Despite this we return day after day to our lovely old book with its green cover and beautiful colour plates to immerse ourselves in a book of miserable tales that were written more than 150 years ago. Why is this so? We return because Hans Christian Andersen's stories are amongst the greatest fairy tales ever written. They are as fresh and exciting today as they were to the children of Andersen's own generation. They have an inherent goodness about them - they talk of kindness, goodness, love and hope, but above all they speak about trust in an all faithful, all loving God. The stories are deeply Christian, and yet they never preach. They talk about what is bad in our fallen world, but they also show what is good, and they do it in a way that children understand and that children love. We might feel sad at the end of a story, but we never feel hopeless, and we never feel alone.
Imagine a childhood devoid of such wonderful tales as The Emperor's New Clothes, The Ugly Duckling, Thumbelina, The Snow Queen or The Little Mermaid. On second thoughts, don't. It doesn't bear thinking about.
If you don't think that your children - or in fact, you - can cope with the entire anthology of Andersen's works then at least read them some individual stories. Marcia Brown's version of The Steadfast Tin Soldier is terrific, and I am particularly fond of Virginia Lee Burton's The Emperor's New Clothes.
Reading Hans Christian Andersen aloud is an interesting experience. His works are full of comedy and comment aimed at adult readers rather than their children.
I seize on an idea for grown-ups,and then tell the story to the little ones while always remembering that Father and Mother often listen, and you must also give them something for their minds.Like me you may not find reading Hans Christian Andersen pleasant. You will be glad however, that you've done so. So will your children.
We read it in AO2.
The Real Princess
There was once a Prince who wished to marry a Princess; but then she must be a real Princess. He travelled all over the world in hopes of finding such a lady; but there was always something wrong. Princesses he found in plenty; but whether they were real Princesses it was impossible for him to decide, for now one thing, now another, seemed to him not quite right about the ladies. At last he returned to his palace quite cast down, because he wished so much to have a real Princess for his wife.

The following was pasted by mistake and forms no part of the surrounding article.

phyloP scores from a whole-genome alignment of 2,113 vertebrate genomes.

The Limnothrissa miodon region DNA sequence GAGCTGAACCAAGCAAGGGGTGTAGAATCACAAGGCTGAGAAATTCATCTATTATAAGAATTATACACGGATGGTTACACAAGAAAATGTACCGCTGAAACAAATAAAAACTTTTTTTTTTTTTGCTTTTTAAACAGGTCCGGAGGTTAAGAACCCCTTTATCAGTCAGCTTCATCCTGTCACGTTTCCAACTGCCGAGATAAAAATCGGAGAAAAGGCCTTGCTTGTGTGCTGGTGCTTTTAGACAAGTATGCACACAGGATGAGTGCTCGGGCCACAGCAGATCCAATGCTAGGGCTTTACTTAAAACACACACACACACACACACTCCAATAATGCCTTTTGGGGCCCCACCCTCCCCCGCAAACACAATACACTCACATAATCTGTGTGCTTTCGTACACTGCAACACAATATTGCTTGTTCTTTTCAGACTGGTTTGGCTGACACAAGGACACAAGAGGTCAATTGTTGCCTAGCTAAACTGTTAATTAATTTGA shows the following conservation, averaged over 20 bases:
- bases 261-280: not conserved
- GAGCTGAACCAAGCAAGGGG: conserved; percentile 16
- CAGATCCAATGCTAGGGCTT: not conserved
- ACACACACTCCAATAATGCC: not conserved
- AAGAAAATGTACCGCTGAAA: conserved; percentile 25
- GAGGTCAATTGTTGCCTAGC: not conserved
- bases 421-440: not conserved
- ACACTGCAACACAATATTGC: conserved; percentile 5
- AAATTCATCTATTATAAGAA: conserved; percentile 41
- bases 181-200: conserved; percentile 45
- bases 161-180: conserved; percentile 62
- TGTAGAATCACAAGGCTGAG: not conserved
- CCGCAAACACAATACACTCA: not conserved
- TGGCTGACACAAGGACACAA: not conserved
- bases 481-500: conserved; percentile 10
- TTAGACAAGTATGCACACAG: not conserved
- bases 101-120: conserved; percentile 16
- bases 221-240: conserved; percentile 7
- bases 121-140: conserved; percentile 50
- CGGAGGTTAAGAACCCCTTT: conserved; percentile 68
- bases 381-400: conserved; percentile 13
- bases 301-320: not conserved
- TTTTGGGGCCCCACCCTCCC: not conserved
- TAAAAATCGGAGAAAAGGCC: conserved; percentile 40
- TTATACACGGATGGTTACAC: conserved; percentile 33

One evening a fearful tempest arose, it thundered and lightened, and the rain poured down from the sky in torrents: besides, it was as dark as pitch.
All at once there was heard a violent knocking at the door, and the old King, the Prince's father, went out himself to open it.
It was a Princess who was standing outside the door. What with the rain and the wind, she was in a sad condition; the water trickled down from her hair, and her clothes clung to her body. She said she was a real Princess.
"Ah! we shall soon see that!" thought the old Queen-mother; however, she said not a word of what she was going to do; but went quietly into the bedroom, took all the bed-clothes off the bed, and put three little peas on the bedstead. She then laid twenty mattresses one upon another over the three peas, and put twenty feather beds over the mattresses.
Upon this bed the Princess was to pass the night.
The next morning she was asked how she had slept. "Oh, very badly indeed!" she replied. "I have scarcely closed my eyes the whole night through. I do not know what was in my bed, but I had something hard under me, and am all over black and blue.It has hurt me so much!"
Now it was plain that the lady must be a real Princess, since she had been able to feel the three little peas through the twenty mattresses and twenty feather beds. None but a real Princess could have had such a delicate sense of feeling.
The Prince accordingly made her his wife; being now convinced that he had found a real Princess. The three peas were however put into the cabinet of curiosities, where they are still to be seen, provided they are not lost.
Was not this a lady of real delicacy?